Why I’m No Longer Begging Hollywood for Better Representation of Dark Skinned Black Women (And Neith

There are so many reasons why I have stopped expecting to receive “equal” representation from Hollywood and why I believe many other black women should do the same.

The current representation of black people in society is not simply lacking—its effects are devastating. Not only do black people make up a staggering 12.5 percent of lead film roles compared to whites who dominate at 78.1%, but the type of representation we receive in the media often does more harm than good. In fact, according to an article in The Economist, blacks are well overrepresented in media portrayals of poverty.

Proof of the effects of racism on the psyche of young black children can also be found in the popular Doll Test, in which black children were presented with two dolls that differed only in skin and hair colour. When asked to pick the doll that they preferred, the vast majority of children chose the white doll over the black doll. Young black girls growing up in our society will (if they haven’t already) internalize racism and are more likely experience feelings of self-hatred, inadequacy, as well as mental illnesses like depression or even eating disorders. Growing up in a society that constantly tells you—whether directly or indirectly—that you are not beautiful, attractive, desirable, or even valuable as a human being, is akin to abuse.

Thus, we need to make sure black women are represented more in the media. However, we must not settle for mediocre representation or “diversity” done out of tokenism. The future generation of young black girls deserve to be elevated in the same way that every other race of women receives. We deserve a media created for us entirely, even if it has to be done by us.

1. We Shouldn’t Have To Beg For Others To See Our Value

It’s not enough to simply speak out on problematic representation in hopes that one day, white media will finally get our representation right. Why? Because Hollywood is not oblivious to the needs of black women. The truth is that they don’t care. When Hollywood places black women in their films, it’s simply to fulfill whatever agenda they’re pushing. We shouldn’t settle for being the slave, the maid, the sassy sidekick or the overly masculine warrior.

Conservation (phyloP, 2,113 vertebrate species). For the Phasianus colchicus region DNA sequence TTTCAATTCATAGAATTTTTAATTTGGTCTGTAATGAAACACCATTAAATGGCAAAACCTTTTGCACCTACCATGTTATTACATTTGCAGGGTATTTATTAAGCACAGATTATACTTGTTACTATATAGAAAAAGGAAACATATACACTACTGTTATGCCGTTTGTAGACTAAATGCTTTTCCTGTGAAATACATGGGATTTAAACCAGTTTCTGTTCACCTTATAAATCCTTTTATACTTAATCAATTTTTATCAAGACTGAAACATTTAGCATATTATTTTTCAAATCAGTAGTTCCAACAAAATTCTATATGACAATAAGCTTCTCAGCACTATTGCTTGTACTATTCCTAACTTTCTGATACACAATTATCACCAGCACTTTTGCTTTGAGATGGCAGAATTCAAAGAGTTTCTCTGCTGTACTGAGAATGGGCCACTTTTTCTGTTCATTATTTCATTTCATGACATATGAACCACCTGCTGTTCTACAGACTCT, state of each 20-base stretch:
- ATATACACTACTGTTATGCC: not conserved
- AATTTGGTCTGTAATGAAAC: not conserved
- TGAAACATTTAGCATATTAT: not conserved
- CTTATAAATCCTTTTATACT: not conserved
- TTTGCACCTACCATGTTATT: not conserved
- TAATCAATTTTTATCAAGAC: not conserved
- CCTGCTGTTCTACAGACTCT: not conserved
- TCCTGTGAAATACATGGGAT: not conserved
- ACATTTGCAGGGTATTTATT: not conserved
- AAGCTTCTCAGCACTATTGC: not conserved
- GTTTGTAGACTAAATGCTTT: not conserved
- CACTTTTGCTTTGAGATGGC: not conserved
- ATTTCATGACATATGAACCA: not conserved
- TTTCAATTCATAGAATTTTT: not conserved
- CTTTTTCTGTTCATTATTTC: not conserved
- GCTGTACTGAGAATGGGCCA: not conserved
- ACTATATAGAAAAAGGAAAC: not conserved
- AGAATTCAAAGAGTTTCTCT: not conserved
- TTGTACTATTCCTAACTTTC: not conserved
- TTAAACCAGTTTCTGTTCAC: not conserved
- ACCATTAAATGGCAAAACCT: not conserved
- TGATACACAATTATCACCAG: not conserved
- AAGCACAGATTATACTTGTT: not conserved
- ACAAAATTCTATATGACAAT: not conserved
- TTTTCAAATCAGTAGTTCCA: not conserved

The truth is, for me, it’s an issue of pride. I’m simply too proud of my blackness, dark skin and Afrocentric features to ask anyone (nevermind an entire industry that has historically NEVER had my best interests at heart) to see my worth. I feel that black women shouldn’t have to feel the need to constantly raise our voices and complain over lack of representation. We shouldn’t have to try to prove our worth, beauty and value to anybody.

2. The Promotion We Do Receive Will Always Be Tokenism

Why settle for being one black woman out of ten white women? In such settings, black women run the risk of being outshined and undermined. The Asian film and television industry is almost homogenously composed of those of Indian, Chinese, Korean, Taiwanese descent (and other Asian nationalities), with an annual box office revenue of 7.9 billion USD in China alone and 1, 903 films produced in India in 2016. North American media is slightly more diverse, but barely. They may throw in one black woman to save face, but for the most part, white media is composed of white women and men.